Leaving home, coming out

March 24, 1995|By Stephen Hunter | Stephen Hunter,Sun Film Critic

Ashame, almost, that "A Man of No Importance" and "Circle of Friends" aren't playing at the same theater, for they are set within a few miles of each other, within a few years of each other, and both are consumed with the dilemmas of sexual repression. More astonishingly yet, one figure -- an unmarried, pregnant beauty -- almost walks from one film into the other.

The significant and revealing difference is that one form of sexuality is heterosexual and one is homosexual, and both films reach the same conclusion: Keeping it bottled doesn't do anybody any good!

"Circle of Friends," which is now at the Rotunda, is adapted from a Maeve Binchy novel. Set in 1957 just outside Dublin, it follows three young women nervously entering adulthood through the vessel of a freshman year at the University of Dublin, where liberal ideas of liberation and expression run chockablock into orthodox ideas of morality and order. Its ultimate (though not strident) agenda is feminist. It sees these young women as victims of male oppression and chronicles both the price of such oppression and the heroic means by which they overcome it. But the movie is not man-hating: It suggests that men and women can live together and that love is a possibility.

The central character is Bernadette, called Benny, played radiantly by Minnie Driver. She is delicately poised between worlds, stuck, as it were, between puppy love and third base. Her parents send her to university, but she must catch the bus home each night so she won't be corrupted by temptation. Temptation arrives in the form of a handsome doctor's son, well-played by American Chris O'Donnell behind a modest brogue.

As these two grope toward each other (and Bennie gropes away from her other pursuer, a wormy clerk in her father's haber--ery), the other two friends begin their own tentative explorations. Nan Saffron Burrows), oddly beautiful and innocent at once, begins a love affair with a handsome but married Englishman. When we see his ascot, we know he'll turn out to be a rotter. (Memo to women: Stay away from ascots!) Eve (Geraldine O'Rawe) begins an even clumsier relationship with another young man, but, like so much '50s sex, it's all talk.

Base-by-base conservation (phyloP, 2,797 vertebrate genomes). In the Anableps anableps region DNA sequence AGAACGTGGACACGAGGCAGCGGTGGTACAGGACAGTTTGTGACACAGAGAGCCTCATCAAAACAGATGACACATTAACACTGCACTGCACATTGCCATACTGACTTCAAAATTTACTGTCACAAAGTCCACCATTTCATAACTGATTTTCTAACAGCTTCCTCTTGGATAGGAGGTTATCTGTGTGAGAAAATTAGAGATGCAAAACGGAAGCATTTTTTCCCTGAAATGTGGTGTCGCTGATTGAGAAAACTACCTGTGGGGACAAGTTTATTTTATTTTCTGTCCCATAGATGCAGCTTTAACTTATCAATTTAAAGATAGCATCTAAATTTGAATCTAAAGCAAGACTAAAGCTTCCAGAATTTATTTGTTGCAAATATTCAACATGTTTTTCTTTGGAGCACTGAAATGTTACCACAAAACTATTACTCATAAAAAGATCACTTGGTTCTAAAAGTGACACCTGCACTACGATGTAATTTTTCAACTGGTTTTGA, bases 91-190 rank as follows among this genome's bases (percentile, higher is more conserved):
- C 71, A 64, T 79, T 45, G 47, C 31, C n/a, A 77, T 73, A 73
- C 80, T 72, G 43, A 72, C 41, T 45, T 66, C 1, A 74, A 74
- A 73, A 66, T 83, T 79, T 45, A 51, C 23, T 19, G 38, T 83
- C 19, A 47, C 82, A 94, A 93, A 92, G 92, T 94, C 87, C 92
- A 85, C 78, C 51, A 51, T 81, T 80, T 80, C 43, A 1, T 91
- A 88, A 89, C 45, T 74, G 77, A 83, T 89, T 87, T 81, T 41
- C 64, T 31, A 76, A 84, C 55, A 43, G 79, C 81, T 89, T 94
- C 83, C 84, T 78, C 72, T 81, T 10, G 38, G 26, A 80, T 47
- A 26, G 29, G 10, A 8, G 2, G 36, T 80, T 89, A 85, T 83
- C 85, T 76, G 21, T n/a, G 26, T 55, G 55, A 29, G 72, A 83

The movie meanders for quite a while but fully cranks into fourth gear when the pregnant Nan, turned bitter after having been abandoned by her snooty Brit, makes a crude attempt to steal Jack (O'Donnell) from Benny. This is such an interesting situation that I wish the whole movie had been about it and that Eve, the third character, had been dumped, though she is useful as the deus ex machina figure.

When the pregnant Nan leaves Dublin in disgrace, she could have stepped into a time machine, waited five years, then reappeared in "A Man of No Importance." A disgraced and exiled and impregnated country girl is one of the key figures in "A Man of No Importance," which is again set in Dublin, though now the year is 1963. (It's at the Charles, in rotation with "Queen Margot.")

Almost the first thing that happens to her -- she's now played by Tara Fitzgerald -- is that she's "discovered" by Albert Finney. The actor? No, the bus conductor. Finney is Alfie, a bus conductor with an intense fantasy life, who has convinced a number of his regular passengers that he's some kind of thwarted theatrical genius. Funny, the plays he wants to put on are always about Oscar Wilde.

Alfie convinces the young woman that she'd make a perfect Salome, and because she's lonely and isolated in her shame, she joins the troupe. Experience is not a necessity, nor is talent. It turns out that she does have talent, and that she also has a longing for contact, which poor Alfie can't quite satisfy.

It turns out that he's an extremely closeted homosexual and that his obsession with Wilde is not merely artistic but empathetic. The film follows as his game little production of "Salome" takes shape but eventually becomes a crucible in which his character will be fiercely tested, in a country that hasn't changed much since 1957. Ireland is still ruled by church and tradition, and sexuality, of whatever sort, is still looked upon with a great deal of mistrust. His sister (Brenda Fricker) and a scandalized butcher lead a crusade to close down the naughty production!

Eventually, Alfie finds the courage to come out of the closet, which in his case means dressing up like his idol and going to a gay bar; he gets robbed and beaten for his trouble and his secret is out. Somehow he and his friends come to terms with it.

Both films are sweet- tempered and sweet-hearted, and in both bigots and mashers are amply punished. Both are minor but positive delights.

"Circle of Friends."

"Circle of Friends"

Starring Minnie Driver and Chris O'Donnell

Directed by Pat O'Connor

Released by Savoy

Rated PG-13


"A Man of No Importance"

Starring Albert Finney and Tara Fitzgerald

Directed by Suri Krishnamma

Released by Sony Classics

Unrated (nudity, sexual conduct)


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